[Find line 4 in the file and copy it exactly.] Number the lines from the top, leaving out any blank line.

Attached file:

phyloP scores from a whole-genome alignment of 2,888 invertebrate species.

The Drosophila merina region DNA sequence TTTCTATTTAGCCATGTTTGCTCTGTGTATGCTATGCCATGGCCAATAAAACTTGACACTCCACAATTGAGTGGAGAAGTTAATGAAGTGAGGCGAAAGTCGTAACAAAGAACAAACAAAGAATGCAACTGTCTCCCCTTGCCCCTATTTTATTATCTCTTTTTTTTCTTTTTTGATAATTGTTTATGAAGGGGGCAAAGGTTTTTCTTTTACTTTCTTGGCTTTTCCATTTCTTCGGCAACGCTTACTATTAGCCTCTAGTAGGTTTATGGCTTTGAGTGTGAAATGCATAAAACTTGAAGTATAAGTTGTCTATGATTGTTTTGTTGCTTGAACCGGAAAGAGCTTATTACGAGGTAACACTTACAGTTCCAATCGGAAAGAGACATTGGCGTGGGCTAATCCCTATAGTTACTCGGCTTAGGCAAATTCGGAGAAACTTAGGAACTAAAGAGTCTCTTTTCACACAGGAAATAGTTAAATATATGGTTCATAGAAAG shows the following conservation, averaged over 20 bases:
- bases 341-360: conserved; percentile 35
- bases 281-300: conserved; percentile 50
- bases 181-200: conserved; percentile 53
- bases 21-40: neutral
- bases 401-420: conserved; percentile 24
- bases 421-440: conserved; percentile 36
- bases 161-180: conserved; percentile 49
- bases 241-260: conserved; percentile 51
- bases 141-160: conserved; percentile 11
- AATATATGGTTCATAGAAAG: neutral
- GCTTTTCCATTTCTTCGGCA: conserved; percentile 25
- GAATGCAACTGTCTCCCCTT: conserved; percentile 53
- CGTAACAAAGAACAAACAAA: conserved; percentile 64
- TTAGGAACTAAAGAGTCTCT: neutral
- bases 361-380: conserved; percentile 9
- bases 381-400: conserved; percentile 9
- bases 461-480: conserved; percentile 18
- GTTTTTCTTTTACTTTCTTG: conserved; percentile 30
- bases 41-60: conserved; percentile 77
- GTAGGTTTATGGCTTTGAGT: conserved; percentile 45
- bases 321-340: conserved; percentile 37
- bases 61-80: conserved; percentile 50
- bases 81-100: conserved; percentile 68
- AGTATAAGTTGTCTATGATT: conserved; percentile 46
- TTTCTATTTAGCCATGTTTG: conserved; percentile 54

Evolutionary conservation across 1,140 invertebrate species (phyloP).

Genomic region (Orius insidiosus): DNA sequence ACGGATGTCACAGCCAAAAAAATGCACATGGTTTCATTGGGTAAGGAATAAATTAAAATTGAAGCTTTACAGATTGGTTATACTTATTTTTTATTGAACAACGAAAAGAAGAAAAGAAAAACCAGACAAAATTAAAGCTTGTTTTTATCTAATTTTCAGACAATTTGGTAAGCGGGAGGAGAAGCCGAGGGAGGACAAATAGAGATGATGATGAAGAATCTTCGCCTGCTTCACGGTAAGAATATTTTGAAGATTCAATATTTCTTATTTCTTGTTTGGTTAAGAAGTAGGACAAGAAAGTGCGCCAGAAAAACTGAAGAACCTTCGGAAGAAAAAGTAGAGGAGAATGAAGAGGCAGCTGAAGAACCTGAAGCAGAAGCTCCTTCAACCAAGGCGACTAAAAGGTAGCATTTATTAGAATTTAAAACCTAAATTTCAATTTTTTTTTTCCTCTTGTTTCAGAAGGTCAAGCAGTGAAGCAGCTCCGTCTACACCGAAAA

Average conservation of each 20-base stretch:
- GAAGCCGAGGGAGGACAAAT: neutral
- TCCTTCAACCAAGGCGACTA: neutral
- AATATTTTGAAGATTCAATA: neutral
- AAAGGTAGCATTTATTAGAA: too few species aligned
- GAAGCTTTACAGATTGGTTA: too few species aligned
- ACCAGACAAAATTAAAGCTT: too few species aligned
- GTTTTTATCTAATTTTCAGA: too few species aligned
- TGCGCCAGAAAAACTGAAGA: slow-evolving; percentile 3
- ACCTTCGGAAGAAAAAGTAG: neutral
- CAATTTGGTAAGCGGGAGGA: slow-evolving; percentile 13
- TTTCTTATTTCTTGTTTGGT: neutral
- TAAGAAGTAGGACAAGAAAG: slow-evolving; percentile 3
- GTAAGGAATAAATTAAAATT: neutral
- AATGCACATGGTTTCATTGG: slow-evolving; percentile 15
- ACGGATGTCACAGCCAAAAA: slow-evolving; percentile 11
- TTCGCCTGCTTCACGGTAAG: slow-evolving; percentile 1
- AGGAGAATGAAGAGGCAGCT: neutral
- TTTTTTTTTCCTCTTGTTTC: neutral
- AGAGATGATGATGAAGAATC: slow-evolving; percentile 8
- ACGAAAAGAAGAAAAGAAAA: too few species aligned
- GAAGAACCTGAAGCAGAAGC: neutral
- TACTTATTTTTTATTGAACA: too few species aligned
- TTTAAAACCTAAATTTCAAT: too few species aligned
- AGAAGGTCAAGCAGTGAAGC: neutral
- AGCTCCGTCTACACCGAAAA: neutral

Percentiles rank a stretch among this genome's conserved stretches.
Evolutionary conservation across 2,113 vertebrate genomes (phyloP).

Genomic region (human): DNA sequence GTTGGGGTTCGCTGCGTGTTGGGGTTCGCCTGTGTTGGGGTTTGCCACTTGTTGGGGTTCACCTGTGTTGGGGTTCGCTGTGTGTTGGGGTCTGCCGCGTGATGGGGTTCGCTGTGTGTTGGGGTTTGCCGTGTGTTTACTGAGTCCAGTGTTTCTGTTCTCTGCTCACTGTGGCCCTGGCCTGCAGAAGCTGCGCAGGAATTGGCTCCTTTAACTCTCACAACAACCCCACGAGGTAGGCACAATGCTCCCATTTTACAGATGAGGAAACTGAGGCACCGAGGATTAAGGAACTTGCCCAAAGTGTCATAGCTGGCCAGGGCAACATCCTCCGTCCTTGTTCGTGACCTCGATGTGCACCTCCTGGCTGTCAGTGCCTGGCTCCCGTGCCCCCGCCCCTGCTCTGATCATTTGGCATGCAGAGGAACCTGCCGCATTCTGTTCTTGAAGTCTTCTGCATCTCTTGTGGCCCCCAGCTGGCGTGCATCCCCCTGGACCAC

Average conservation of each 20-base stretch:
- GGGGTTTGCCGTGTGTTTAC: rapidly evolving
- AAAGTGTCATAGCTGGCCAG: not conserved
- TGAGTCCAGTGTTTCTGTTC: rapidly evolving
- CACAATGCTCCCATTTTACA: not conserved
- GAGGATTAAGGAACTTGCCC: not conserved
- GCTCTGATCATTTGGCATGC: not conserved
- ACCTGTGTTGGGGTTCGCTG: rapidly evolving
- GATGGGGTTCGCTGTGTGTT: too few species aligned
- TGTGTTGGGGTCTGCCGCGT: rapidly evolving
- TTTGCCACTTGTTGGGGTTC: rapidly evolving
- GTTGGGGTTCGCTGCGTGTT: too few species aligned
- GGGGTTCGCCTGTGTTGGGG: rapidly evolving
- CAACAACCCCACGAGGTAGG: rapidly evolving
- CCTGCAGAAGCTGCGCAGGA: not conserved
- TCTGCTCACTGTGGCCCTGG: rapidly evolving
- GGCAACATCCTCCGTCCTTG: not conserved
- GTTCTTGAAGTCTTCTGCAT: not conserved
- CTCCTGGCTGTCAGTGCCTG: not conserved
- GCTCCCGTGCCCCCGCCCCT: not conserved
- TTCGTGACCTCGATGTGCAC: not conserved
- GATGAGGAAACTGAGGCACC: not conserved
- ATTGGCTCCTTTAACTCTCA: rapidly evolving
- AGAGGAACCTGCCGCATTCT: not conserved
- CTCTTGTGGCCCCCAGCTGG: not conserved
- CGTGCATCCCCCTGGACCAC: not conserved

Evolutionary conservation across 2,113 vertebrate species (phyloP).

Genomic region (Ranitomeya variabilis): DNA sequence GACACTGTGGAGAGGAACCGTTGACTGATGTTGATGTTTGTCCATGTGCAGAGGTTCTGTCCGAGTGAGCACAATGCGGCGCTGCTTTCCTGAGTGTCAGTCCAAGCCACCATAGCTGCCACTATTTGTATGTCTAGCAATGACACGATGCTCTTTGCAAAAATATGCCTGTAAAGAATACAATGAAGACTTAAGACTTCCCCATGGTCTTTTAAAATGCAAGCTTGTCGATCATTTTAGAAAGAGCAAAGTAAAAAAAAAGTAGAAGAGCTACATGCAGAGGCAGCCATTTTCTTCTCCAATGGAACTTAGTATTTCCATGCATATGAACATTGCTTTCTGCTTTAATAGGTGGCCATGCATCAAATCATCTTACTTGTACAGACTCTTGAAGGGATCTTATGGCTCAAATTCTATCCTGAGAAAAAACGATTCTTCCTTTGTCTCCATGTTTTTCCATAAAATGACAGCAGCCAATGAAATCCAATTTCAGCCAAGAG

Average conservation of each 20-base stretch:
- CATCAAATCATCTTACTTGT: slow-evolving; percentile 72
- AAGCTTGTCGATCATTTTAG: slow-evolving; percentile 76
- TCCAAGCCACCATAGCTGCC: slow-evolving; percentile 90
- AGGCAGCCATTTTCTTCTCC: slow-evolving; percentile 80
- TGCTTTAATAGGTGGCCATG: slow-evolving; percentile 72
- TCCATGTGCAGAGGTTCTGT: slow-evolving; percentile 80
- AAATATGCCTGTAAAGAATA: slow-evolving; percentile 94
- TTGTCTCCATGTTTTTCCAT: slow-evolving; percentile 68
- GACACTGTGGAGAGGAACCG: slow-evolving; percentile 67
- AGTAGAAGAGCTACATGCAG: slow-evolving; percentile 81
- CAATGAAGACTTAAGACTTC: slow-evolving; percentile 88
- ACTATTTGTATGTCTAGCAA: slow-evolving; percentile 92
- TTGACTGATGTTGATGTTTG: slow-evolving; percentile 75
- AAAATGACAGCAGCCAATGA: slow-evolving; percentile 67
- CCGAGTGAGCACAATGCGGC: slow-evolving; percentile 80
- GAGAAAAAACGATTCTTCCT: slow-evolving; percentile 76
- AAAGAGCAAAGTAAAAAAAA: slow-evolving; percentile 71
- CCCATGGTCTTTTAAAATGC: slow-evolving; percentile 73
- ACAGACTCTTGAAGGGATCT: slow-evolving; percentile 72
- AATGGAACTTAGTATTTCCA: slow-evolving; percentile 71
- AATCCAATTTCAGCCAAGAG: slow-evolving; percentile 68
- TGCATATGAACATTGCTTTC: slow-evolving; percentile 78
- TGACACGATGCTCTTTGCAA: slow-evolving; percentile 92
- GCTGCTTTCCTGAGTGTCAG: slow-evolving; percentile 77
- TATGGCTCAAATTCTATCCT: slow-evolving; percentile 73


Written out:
- bases 281-300: conserved; percentile 50